1865 September 16: Bushwhackers and Guerrillas, and Other News
The following news items come from the “Gleanings” column and the end of the “Telegraphic Summary” column of the September 16, 1865, issue of The Polk County Press.
— One of the London theatres is still playing to enthusiastic audiences “The Confederate Daughter; or, the Tyrant of New Orleans.”
— Capt. Kirk,¹ the notorious guerrilla, who was to have been tried at Nashville, for the murder of Gen. McCook [Robert L. McCook], was shot in prison by his guard.
— The work of repairing the Virginia railroads progresses steadily, and it is thought that, in a few weeks, communication will be complete with New Orleans.
— William Moss, a rebel bushwhacker, who had taken up his residence at St. Louis, where he was coolly arranging to go into business, has been convicted at Jersey City [sic: Jerseyville], Missouri [sic: Illinois], of murders committed during the war, and sentenced to be hung.²
— President Johnson [Andrew Johnson] has introduced into the White House the largest family circle that ever occupied the Executive Mansion. His family consist of his wife, a son, son-in-law, two daughters, and a number of grand-children.—The son-in-law is Judge Patterson,³ recently elected a Senator form [sic] Tennessee. Mrs. P., who is to be the lady of the house, was educated at Georgetown, during Mr. Polk’s administration, and was then a frequent guest of his family.
— A correspondent of the Maine Democrat says that the father of Jeff. Davis [Jefferson Davis] was born in Maine, and went South when he had nearly arrived at manhood. He was not afterward heard of until Jeff. Davis visited Maine some years ago, when he stated in conversation with a friend, that his father was born in Buxton, and had arrived in Mississippi a poor boy. The writer says Davis’ parents were not married.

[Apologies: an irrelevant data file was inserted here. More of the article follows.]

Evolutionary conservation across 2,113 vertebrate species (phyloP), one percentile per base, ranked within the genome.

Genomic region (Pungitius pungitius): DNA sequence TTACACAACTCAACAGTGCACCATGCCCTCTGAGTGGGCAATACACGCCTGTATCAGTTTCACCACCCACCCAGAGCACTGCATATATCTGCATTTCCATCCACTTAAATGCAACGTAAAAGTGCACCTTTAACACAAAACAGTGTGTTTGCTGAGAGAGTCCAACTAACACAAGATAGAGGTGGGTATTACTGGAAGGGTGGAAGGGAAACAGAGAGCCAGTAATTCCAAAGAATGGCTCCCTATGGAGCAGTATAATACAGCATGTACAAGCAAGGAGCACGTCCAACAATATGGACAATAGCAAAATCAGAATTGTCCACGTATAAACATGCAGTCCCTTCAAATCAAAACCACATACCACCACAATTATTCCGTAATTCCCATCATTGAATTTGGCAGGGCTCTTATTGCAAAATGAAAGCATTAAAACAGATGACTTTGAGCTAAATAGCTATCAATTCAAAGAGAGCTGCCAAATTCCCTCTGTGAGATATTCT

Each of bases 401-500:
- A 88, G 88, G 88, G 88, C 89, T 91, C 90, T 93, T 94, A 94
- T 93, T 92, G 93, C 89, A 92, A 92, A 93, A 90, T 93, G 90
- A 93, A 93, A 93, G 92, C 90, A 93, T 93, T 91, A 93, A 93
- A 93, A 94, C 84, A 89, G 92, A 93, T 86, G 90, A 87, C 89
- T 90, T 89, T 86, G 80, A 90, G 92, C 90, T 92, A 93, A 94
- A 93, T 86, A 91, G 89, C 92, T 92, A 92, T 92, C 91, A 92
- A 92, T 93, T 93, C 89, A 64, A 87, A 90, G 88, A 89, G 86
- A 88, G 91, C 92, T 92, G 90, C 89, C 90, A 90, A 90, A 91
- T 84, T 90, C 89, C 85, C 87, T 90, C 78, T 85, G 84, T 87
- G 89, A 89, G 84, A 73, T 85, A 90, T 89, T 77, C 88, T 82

Henry A. Wise has written a letter to General Grant [Ulysses S. Grant], covering thirty sheets of foolscap, appealing against General Terry’s [Alfred H. Terry] transfer of Wise’s abandoned property to the Freedmen’s bureau.
President Johnson has telegraphed Governor Holden [W. W. Holden] that, in case of his visiting Richmond, he will extend his trip as far as Raleigh, the place of his nativity.
The death sentence of Thomas Wilson, bushwhacker, has been commuted by Governor Oglesby [Richard J. Oglesby] to imprisonment for twenty-five years.
Mr. Hall, clerk of the circuit court at Knoxville, Tennessee, was killed on Tuesday, by a man named Baker, formerly of the rebel army. Baker was taken from the jail by a mob, and hung in the street.4
Francis Pickens, of South Carolina, has made applications for pardon.
General Steele [Frederick Steele], commanding the Union forces in Texas, is represented as being very friendly towards the Mexican imperialists,—having lately been present at a ball given in honor of one of Maximilian’s ministers, and having, at a recent banquet, proposed a toast in honor of “his imperial majesty.”